Scott Allman and Thomas Vaniotis condensed an introductory logic course into an hour-long presentation at CAST this year. Their focus on deductive reasoning was a great template for how to write a solid bug report or how find the crux of an issue when talking to a colleague. Scott and Thomas’s statements are in bold and my takeaways for how I’m applying it to my work follow below.
Assume your opponent is attempting to construct a valid argument.
Assume the developer read the ticket, implemented the feature in a way that made sense to them, and pushed the code to the testing environment. What could you be missing? Have you downloaded the most recent build or cleared your cache? Do you need to be logged in? Are you on the right page?
When you’re trying to prove a premise is invalid, provide evidence.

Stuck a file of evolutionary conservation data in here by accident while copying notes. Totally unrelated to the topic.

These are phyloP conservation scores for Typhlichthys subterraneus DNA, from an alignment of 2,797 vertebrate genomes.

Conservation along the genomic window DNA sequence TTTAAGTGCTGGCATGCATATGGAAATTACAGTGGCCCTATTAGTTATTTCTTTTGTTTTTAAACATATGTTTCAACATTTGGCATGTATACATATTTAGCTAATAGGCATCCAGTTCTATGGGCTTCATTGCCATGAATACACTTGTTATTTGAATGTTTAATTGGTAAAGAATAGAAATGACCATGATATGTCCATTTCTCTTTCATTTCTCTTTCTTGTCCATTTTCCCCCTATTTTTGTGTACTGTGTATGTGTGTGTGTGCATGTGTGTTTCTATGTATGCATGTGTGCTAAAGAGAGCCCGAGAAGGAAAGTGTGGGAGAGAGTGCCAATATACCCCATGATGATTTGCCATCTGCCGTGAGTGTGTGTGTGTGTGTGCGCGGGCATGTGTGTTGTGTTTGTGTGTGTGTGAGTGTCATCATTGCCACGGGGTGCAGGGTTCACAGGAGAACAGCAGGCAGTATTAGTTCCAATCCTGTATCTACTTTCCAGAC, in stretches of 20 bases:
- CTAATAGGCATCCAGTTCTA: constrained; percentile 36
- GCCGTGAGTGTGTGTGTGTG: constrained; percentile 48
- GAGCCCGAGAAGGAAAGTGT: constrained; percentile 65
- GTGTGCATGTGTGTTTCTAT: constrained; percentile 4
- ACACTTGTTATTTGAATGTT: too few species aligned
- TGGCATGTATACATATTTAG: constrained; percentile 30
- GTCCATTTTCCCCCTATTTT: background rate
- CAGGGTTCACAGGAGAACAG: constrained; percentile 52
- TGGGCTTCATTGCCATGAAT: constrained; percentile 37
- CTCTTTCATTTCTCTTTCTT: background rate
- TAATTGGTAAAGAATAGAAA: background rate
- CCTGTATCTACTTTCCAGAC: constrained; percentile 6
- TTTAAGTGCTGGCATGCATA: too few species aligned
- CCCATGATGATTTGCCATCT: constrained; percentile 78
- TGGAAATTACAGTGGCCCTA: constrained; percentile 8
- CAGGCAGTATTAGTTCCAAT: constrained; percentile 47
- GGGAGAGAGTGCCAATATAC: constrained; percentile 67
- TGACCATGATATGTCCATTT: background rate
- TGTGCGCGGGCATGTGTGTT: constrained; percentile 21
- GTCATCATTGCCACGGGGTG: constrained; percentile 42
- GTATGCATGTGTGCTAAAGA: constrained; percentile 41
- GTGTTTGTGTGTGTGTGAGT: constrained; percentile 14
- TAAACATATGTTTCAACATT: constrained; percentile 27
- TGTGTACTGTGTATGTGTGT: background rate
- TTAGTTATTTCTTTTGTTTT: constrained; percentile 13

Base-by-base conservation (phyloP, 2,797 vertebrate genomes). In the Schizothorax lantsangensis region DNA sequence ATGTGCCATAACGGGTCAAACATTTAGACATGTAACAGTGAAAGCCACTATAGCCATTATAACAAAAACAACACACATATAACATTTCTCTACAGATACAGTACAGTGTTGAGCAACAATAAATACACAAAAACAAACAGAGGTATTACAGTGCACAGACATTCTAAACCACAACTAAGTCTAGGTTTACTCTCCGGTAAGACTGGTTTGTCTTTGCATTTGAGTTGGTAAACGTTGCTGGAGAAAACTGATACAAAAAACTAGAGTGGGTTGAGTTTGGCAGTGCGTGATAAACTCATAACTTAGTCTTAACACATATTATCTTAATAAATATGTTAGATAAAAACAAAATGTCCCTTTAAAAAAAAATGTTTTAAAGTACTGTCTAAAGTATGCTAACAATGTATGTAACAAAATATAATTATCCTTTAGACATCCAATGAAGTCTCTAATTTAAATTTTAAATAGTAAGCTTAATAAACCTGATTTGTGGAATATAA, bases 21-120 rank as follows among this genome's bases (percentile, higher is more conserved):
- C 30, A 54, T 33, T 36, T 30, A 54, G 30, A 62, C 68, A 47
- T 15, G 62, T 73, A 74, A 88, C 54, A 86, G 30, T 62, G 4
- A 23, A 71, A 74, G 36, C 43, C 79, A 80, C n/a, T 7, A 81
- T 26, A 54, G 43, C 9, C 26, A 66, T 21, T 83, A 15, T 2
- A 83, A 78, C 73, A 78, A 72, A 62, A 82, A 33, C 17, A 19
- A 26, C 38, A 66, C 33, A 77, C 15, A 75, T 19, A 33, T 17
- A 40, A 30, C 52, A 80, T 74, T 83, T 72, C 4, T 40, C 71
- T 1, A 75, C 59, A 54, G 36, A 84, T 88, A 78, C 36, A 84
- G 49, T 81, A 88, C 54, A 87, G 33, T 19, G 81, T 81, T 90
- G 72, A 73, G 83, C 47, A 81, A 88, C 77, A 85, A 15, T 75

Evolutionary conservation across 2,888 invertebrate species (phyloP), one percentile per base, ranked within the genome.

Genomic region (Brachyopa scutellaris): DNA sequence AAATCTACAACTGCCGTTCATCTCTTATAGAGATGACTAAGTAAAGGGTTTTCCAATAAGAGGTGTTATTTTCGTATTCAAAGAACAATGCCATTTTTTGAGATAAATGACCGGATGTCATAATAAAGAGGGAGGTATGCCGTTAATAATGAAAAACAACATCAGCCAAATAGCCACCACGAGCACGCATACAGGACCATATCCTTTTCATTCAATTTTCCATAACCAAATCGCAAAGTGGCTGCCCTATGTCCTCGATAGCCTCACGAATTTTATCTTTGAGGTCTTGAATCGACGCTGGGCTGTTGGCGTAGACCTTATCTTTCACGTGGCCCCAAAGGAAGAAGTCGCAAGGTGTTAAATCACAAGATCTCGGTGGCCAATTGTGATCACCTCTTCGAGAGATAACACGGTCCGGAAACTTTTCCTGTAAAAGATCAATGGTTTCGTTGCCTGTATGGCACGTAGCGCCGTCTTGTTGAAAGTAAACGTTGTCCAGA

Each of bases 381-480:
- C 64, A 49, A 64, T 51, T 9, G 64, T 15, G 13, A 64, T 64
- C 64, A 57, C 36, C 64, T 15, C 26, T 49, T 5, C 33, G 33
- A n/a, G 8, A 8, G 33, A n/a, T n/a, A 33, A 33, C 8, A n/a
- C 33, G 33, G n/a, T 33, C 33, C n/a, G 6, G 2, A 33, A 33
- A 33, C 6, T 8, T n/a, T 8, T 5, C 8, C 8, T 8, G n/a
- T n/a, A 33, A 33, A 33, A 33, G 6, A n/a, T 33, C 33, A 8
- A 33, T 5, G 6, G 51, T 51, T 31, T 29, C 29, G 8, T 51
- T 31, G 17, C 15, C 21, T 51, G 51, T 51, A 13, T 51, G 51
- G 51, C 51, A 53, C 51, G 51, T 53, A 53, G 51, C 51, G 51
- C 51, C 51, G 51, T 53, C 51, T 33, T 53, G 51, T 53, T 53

If a developer tells you a feature works on their machine, attach a screen shot or a log file of an instance when a feature did not work on your machine. Include relevant environment information and steps to reproduce to determine which premises you don’t share.
What kind of argument would someone construct to disagree with you?
If you’re writing a bug that says something’s taking too long, say how long it should take and why. If you’re writing a bug that says something is the wrong color, cite the style guide or use the WebAIM contrast checker to prove the item is not accessible to color blind people.
Use as few premises as possible so your argument and conclusion shine through.
Look at the steps to reproduce you’ve included in your bug report. Is there anything you can remove? Are there any crucial steps your developer may not have taken that you did?
I’ve never seen such an engaging presentation where the presenters were reading off pieces of paper. The mindmap below includes more of what I enjoyed about the presentation and about testing software.
In the open season after the session, Scott and Thomas went into other types of reasoning (inductive for example) testers use when investigating software. Most follow-up questions were about soft skills. Scott and Thomas suggested that examples would be better received than lingo-heavy accusations.